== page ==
Try it. It's in the Chrome DevTools Audits panel today. It's also available via WebPageTest.
For the above content site, it takes 51s (oi vey) for the browser to process just the primary bundle for this site on mobile. Including network transfer time, a user could be waiting for up to a minute to interact with this page ⏳😪
That's time spent parsing, compiling and executing script on a median mobile device configuration. dev.to (offering a similar content experience) is able to load their main bundle with a minimal dependency on script execution ❤️
How can we improve the cost of JS in the original site?
If I hit record and load up the above experience then interact for a while, we can see about 57% of the code loaded upfront may not be needed. That's a great candidate for something that can be loaded on-demand.
If you haven't checked out Lighthouse before, it's full of useful nuggets like checks for whether you're correctly minifying your scripts or compressing them:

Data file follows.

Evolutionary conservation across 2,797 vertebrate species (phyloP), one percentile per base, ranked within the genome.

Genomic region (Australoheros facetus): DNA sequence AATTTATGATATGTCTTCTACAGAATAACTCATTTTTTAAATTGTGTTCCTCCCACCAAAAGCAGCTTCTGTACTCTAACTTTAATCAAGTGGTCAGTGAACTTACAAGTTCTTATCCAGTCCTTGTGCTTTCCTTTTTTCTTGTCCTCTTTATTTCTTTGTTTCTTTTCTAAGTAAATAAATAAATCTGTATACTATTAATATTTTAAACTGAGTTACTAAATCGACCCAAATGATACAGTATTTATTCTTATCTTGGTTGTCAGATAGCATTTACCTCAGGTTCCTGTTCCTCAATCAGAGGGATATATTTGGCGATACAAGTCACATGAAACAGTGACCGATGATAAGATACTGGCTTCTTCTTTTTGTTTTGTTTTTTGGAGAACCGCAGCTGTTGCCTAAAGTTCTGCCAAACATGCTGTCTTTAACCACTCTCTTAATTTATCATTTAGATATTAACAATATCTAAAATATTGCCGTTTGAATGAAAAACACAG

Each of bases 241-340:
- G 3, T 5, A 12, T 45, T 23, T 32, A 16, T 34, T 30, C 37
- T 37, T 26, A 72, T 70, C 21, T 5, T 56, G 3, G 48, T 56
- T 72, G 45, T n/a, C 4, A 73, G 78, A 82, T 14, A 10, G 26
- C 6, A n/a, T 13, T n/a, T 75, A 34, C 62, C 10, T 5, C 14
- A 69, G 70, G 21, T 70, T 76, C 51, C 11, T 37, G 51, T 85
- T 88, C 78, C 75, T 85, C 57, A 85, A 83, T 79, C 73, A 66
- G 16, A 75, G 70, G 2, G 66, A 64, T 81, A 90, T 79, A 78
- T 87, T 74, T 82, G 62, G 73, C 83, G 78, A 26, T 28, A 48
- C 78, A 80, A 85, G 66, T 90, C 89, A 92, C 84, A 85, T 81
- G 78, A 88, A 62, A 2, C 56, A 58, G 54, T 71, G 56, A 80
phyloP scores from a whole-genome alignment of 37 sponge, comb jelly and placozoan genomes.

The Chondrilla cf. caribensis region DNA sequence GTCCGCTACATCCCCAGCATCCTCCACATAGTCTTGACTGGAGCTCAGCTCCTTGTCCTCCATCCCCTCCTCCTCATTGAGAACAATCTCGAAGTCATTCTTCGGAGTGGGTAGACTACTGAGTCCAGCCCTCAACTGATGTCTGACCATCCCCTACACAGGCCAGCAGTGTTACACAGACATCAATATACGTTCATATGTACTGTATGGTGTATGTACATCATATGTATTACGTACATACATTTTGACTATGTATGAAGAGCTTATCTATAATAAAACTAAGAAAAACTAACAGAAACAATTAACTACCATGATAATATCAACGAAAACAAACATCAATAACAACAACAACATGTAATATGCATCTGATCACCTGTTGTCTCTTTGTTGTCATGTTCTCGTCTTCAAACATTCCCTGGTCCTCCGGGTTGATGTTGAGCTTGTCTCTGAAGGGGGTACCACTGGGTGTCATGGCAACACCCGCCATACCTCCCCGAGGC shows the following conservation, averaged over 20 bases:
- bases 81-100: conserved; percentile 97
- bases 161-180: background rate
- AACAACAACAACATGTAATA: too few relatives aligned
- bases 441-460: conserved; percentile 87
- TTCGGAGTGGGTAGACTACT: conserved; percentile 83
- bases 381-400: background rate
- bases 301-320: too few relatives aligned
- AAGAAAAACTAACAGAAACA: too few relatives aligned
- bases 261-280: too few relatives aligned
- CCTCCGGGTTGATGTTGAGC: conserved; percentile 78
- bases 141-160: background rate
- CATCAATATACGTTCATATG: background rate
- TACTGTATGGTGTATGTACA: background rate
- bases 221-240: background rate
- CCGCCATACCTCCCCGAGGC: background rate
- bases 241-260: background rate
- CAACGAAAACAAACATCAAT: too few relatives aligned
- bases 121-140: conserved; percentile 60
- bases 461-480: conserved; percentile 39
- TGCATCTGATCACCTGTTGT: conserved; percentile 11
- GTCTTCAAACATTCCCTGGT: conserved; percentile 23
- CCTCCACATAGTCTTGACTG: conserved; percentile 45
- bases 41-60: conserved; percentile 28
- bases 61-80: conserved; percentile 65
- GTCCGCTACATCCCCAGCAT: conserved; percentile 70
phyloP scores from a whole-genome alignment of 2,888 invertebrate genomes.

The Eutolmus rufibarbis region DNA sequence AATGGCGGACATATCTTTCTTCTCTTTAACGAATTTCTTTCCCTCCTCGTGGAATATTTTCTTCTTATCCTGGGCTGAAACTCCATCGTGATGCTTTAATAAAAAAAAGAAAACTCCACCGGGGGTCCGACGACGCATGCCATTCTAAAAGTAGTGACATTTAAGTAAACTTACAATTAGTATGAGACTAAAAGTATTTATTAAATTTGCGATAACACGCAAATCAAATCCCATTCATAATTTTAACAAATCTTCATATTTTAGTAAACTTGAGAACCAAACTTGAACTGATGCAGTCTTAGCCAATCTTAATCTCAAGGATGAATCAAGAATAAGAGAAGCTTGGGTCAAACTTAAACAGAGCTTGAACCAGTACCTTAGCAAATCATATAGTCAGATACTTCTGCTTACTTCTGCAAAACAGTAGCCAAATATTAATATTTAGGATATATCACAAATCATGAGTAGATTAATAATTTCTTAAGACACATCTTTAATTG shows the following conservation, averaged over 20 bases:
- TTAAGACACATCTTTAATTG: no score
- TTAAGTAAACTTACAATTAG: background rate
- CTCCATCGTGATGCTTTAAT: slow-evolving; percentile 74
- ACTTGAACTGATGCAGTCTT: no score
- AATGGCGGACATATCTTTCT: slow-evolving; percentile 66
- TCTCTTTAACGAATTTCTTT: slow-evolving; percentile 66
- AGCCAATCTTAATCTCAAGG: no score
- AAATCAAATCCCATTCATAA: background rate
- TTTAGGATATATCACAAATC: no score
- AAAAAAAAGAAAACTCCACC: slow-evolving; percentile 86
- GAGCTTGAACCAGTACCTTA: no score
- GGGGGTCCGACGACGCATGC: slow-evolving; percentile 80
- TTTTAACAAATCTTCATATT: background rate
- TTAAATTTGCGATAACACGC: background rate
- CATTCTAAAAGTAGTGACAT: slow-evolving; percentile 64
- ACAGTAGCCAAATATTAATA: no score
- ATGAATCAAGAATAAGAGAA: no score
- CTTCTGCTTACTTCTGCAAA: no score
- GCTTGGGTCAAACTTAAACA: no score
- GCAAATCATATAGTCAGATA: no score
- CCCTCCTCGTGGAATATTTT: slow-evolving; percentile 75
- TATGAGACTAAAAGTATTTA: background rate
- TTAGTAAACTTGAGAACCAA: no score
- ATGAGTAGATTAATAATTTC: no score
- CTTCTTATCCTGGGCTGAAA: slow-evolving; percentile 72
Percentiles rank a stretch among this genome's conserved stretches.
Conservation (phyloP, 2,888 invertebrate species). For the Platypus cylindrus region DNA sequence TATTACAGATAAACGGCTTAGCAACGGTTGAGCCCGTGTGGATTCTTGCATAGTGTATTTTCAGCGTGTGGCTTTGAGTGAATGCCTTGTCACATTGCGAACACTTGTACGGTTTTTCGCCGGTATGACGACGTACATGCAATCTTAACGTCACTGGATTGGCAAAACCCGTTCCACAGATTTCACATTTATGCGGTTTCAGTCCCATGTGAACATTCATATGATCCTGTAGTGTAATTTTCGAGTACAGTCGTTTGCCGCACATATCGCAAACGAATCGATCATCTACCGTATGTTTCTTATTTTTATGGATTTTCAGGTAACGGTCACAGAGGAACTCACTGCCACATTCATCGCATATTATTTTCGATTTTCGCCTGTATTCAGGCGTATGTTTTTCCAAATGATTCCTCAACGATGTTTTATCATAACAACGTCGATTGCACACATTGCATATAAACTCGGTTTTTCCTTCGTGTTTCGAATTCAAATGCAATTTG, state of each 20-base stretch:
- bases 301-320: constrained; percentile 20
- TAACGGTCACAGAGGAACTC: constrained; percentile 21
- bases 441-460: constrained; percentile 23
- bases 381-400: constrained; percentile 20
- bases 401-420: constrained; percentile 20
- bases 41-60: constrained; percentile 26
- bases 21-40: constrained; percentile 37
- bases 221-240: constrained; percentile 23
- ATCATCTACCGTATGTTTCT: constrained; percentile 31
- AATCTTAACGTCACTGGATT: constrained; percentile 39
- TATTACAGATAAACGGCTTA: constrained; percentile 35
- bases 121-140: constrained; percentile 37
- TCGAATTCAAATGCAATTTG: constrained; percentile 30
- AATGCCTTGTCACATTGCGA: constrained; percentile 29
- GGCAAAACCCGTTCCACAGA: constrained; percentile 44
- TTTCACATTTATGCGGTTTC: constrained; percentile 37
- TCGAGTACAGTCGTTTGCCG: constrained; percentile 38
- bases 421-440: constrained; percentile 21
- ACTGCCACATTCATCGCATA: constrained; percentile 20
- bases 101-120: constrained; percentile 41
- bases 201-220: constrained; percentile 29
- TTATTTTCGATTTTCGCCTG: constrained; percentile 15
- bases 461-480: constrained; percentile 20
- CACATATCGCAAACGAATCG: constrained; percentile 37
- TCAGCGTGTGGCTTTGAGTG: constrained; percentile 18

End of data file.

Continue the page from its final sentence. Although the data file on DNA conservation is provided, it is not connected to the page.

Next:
And if you're into automation using headless Chrome, there's also a useful code-coverage example for Puppeteer that can visualize JS code coverage usage across page loads.
Wrapping up.. 🎁
- Only send the code that your users need.
- Minify and compress your scripts.
- Remove unused code and dependencies.
Top comments (6)
Lighthouse really is one of the best tools I've seen for this sort of thing. I hope it keeps evolving and becomes a longterm cornerstone for web perf measurement.
Absolutely and the cherry on the cake : Lighthouse could be extendable with custom audits (sort of plugins). I have wrote a tutorial explaining how to here :
Google Lighthouse custom audits tutorial
I lighthouse test everything, it's an awesome tool!
Lighthouse is really cool. I killed my open source project that was doing a similar thing after I discovered it.
Lighthouse is definitely a great tool. I run it on any site I truly care about achieving top performance on.